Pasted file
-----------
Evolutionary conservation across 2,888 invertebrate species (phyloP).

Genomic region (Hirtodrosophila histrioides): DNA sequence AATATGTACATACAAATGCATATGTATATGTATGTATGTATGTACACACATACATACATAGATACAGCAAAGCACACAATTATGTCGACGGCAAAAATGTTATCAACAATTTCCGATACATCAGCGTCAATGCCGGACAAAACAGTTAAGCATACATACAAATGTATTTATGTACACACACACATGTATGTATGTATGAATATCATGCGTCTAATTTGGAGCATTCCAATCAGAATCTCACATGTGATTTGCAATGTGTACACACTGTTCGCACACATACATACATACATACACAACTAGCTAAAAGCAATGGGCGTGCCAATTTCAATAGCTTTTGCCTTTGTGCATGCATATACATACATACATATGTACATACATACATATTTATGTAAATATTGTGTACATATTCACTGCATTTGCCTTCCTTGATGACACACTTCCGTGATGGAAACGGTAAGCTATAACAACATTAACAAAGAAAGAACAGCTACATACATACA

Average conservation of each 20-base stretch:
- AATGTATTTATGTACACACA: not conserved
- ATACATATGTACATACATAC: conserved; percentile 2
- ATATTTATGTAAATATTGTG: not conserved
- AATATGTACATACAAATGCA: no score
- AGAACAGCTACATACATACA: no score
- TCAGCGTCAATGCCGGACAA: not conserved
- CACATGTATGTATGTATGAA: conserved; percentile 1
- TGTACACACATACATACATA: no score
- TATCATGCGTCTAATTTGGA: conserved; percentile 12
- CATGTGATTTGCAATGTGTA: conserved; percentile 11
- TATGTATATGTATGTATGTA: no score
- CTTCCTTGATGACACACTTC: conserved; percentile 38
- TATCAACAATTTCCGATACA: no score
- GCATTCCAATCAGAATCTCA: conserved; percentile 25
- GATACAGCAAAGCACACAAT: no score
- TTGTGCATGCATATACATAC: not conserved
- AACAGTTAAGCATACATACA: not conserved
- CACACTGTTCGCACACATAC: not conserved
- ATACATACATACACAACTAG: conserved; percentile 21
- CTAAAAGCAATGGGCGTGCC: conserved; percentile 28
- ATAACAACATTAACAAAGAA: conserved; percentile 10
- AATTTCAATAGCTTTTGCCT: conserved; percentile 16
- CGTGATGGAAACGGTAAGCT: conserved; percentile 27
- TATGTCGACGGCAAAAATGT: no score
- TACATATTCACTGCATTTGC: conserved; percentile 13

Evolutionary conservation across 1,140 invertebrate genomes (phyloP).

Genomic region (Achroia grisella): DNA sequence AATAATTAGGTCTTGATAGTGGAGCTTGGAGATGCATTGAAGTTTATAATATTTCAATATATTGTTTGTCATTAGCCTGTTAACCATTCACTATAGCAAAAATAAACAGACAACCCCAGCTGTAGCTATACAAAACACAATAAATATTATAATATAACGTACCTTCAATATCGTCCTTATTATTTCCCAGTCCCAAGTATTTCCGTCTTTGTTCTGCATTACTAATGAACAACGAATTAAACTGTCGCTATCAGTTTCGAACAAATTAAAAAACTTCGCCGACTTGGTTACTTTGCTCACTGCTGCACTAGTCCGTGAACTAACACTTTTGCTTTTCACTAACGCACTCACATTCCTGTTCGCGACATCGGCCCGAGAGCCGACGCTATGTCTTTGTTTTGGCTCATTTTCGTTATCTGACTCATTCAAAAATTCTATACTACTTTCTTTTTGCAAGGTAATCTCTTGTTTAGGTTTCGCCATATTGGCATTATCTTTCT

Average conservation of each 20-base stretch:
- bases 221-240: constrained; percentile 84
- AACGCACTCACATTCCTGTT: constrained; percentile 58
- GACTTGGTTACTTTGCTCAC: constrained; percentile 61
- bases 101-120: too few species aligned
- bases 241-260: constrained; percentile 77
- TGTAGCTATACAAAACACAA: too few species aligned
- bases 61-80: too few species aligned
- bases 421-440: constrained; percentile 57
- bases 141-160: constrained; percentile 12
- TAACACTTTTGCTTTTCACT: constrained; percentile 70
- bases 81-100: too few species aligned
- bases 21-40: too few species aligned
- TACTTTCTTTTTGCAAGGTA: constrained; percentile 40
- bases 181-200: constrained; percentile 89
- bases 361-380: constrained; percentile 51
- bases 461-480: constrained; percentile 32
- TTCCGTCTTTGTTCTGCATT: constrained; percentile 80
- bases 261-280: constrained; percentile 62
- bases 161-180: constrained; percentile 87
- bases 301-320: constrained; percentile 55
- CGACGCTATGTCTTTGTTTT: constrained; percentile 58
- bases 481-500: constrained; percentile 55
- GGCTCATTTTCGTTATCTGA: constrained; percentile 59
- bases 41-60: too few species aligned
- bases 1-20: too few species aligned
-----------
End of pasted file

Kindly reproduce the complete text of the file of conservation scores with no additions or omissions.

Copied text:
Evolutionary conservation across 2,888 invertebrate species (phyloP).

Genomic region (Hirtodrosophila histrioides): DNA sequence AATATGTACATACAAATGCATATGTATATGTATGTATGTATGTACACACATACATACATAGATACAGCAAAGCACACAATTATGTCGACGGCAAAAATGTTATCAACAATTTCCGATACATCAGCGTCAATGCCGGACAAAACAGTTAAGCATACATACAAATGTATTTATGTACACACACACATGTATGTATGTATGAATATCATGCGTCTAATTTGGAGCATTCCAATCAGAATCTCACATGTGATTTGCAATGTGTACACACTGTTCGCACACATACATACATACATACACAACTAGCTAAAAGCAATGGGCGTGCCAATTTCAATAGCTTTTGCCTTTGTGCATGCATATACATACATACATATGTACATACATACATATTTATGTAAATATTGTGTACATATTCACTGCATTTGCCTTCCTTGATGACACACTTCCGTGATGGAAACGGTAAGCTATAACAACATTAACAAAGAAAGAACAGCTACATACATACA

Average conservation of each 20-base stretch:
- AATGTATTTATGTACACACA: not conserved
- ATACATATGTACATACATAC: conserved; percentile 2
- ATATTTATGTAAATATTGTG: not conserved
- AATATGTACATACAAATGCA: no score
- AGAACAGCTACATACATACA: no score
- TCAGCGTCAATGCCGGACAA: not conserved
- CACATGTATGTATGTATGAA: conserved; percentile 1
- TGTACACACATACATACATA: no score
- TATCATGCGTCTAATTTGGA: conserved; percentile 12
- CATGTGATTTGCAATGTGTA: conserved; percentile 11
- TATGTATATGTATGTATGTA: no score
- CTTCCTTGATGACACACTTC: conserved; percentile 38
- TATCAACAATTTCCGATACA: no score
- GCATTCCAATCAGAATCTCA: conserved; percentile 25
- GATACAGCAAAGCACACAAT: no score
- TTGTGCATGCATATACATAC: not conserved
- AACAGTTAAGCATACATACA: not conserved
- CACACTGTTCGCACACATAC: not conserved
- ATACATACATACACAACTAG: conserved; percentile 21
- CTAAAAGCAATGGGCGTGCC: conserved; percentile 28
- ATAACAACATTAACAAAGAA: conserved; percentile 10
- AATTTCAATAGCTTTTGCCT: conserved; percentile 16
- CGTGATGGAAACGGTAAGCT: conserved; percentile 27
- TATGTCGACGGCAAAAATGT: no score
- TACATATTCACTGCATTTGC: conserved; percentile 13

Evolutionary conservation across 1,140 invertebrate genomes (phyloP).

Genomic region (Achroia grisella): DNA sequence AATAATTAGGTCTTGATAGTGGAGCTTGGAGATGCATTGAAGTTTATAATATTTCAATATATTGTTTGTCATTAGCCTGTTAACCATTCACTATAGCAAAAATAAACAGACAACCCCAGCTGTAGCTATACAAAACACAATAAATATTATAATATAACGTACCTTCAATATCGTCCTTATTATTTCCCAGTCCCAAGTATTTCCGTCTTTGTTCTGCATTACTAATGAACAACGAATTAAACTGTCGCTATCAGTTTCGAACAAATTAAAAAACTTCGCCGACTTGGTTACTTTGCTCACTGCTGCACTAGTCCGTGAACTAACACTTTTGCTTTTCACTAACGCACTCACATTCCTGTTCGCGACATCGGCCCGAGAGCCGACGCTATGTCTTTGTTTTGGCTCATTTTCGTTATCTGACTCATTCAAAAATTCTATACTACTTTCTTTTTGCAAGGTAATCTCTTGTTTAGGTTTCGCCATATTGGCATTATCTTTCT

Average conservation of each 20-base stretch:
- bases 221-240: constrained; percentile 84
- AACGCACTCACATTCCTGTT: constrained; percentile 58
- GACTTGGTTACTTTGCTCAC: constrained; percentile 61
- bases 101-120: too few species aligned
- bases 241-260: constrained; percentile 77
- TGTAGCTATACAAAACACAA: too few species aligned
- bases 61-80: too few species aligned
- bases 421-440: constrained; percentile 57
- bases 141-160: constrained; percentile 12
- TAACACTTTTGCTTTTCACT: constrained; percentile 70
- bases 81-100: too few species aligned
- bases 21-40: too few species aligned
- TACTTTCTTTTTGCAAGGTA: constrained; percentile 40
- bases 181-200: constrained; percentile 89
- bases 361-380: constrained; percentile 51
- bases 461-480: constrained; percentile 32
- TTCCGTCTTTGTTCTGCATT: constrained; percentile 80
- bases 261-280: constrained; percentile 62
- bases 161-180: constrained; percentile 87
- bases 301-320: constrained; percentile 55
- CGACGCTATGTCTTTGTTTT: constrained; percentile 58
- bases 481-500: constrained; percentile 55
- GGCTCATTTTCGTTATCTGA: constrained; percentile 59
- bases 41-60: too few species aligned
- bases 1-20: too few species aligned